Vincent Dowd at the BBC:
When Alan Turing died of cyanide poisoning in June 1954 his death was not huge news. The story of how he and colleagues at Bletchley Park had cracked the German Enigma codes was still secret and the Turing name was not yet public property.
In a two-paragraph story reporting his death, the Times described how he had “helped to develop a mechanical brain which he said had solved in a few weeks a problem in higher mathematics that had been a puzzle since the 18th Century”. It also noted his work on the Ace “automatic computing machine”. A short obituary followed a few days later.
Turing had contributed to a couple of radio programmes on the BBC Third Programme (sadly now lost) but otherwise his wide-ranging work on artificial intelligence and morphology seemed the stuff of specialist journals.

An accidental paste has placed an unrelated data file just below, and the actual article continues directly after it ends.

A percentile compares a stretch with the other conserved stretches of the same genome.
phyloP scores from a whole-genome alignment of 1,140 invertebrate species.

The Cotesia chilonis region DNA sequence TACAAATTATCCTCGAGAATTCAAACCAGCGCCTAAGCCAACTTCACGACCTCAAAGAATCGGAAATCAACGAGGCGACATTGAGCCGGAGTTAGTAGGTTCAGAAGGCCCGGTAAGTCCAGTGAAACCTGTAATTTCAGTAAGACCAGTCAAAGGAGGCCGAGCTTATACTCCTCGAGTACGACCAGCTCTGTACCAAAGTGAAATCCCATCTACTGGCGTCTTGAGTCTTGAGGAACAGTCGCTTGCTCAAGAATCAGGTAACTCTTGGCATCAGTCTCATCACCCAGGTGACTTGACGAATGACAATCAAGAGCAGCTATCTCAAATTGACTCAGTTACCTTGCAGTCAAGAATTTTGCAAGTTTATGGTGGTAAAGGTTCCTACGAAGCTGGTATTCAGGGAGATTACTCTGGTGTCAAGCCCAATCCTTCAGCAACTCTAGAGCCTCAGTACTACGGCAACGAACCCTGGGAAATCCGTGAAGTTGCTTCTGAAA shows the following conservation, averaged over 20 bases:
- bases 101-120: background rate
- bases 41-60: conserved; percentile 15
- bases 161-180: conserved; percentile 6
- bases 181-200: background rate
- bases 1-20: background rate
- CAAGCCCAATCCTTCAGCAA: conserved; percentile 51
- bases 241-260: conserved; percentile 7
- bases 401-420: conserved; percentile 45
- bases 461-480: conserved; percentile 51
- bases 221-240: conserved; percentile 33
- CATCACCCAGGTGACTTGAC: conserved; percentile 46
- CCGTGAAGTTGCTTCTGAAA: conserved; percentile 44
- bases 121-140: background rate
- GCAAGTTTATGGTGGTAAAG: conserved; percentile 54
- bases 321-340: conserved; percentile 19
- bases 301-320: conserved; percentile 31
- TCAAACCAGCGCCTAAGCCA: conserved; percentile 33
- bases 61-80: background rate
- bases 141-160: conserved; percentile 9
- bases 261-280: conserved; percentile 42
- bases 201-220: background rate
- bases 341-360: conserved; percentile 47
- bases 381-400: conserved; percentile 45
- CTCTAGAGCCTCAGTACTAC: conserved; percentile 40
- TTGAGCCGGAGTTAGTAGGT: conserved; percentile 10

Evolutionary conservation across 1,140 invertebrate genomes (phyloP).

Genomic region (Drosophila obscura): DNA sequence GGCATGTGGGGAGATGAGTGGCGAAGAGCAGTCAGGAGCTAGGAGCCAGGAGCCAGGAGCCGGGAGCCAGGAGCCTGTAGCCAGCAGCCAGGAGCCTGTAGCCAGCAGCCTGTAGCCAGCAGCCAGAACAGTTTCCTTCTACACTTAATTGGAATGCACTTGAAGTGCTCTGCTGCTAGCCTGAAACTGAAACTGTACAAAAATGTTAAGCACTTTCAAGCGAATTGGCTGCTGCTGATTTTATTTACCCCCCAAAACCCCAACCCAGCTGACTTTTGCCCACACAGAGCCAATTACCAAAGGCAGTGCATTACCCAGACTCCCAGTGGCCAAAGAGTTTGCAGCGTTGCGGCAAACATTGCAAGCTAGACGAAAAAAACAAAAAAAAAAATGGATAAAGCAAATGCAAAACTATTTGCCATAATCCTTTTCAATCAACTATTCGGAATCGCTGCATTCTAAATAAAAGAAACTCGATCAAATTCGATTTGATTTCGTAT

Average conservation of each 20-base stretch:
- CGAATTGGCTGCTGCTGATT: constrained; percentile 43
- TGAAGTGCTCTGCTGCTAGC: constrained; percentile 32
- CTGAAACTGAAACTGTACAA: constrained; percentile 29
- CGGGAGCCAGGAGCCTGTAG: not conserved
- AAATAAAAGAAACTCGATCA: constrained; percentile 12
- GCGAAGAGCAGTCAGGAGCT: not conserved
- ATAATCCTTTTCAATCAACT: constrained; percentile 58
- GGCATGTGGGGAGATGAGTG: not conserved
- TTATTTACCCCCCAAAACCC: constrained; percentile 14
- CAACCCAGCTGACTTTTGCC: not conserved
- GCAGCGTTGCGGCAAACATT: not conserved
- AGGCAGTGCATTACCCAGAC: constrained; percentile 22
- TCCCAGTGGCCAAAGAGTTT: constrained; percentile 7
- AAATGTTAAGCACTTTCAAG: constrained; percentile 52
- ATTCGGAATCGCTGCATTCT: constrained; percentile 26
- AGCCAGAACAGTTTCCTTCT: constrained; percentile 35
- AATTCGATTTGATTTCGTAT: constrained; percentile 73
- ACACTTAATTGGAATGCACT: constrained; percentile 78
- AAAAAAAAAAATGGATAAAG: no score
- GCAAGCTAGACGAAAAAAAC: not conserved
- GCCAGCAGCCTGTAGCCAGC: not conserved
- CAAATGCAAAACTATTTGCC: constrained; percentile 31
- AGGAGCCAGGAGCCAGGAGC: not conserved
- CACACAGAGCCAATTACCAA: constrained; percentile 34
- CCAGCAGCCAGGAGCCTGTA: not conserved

His name emerged from the shadows in 1983 when Andrew Hodges published a well-received biography which inspired the play Breaking the Code. It played in London and on Broadway and was later adapted for TV. The public image of Turing as tortured gay genius was taking shape.
Yet long before the icon, the Greenbaums knew the man. The memories of Barbara and Maria Greenbaum (now Barbara Maher and Maria Summerscale) remain vivid.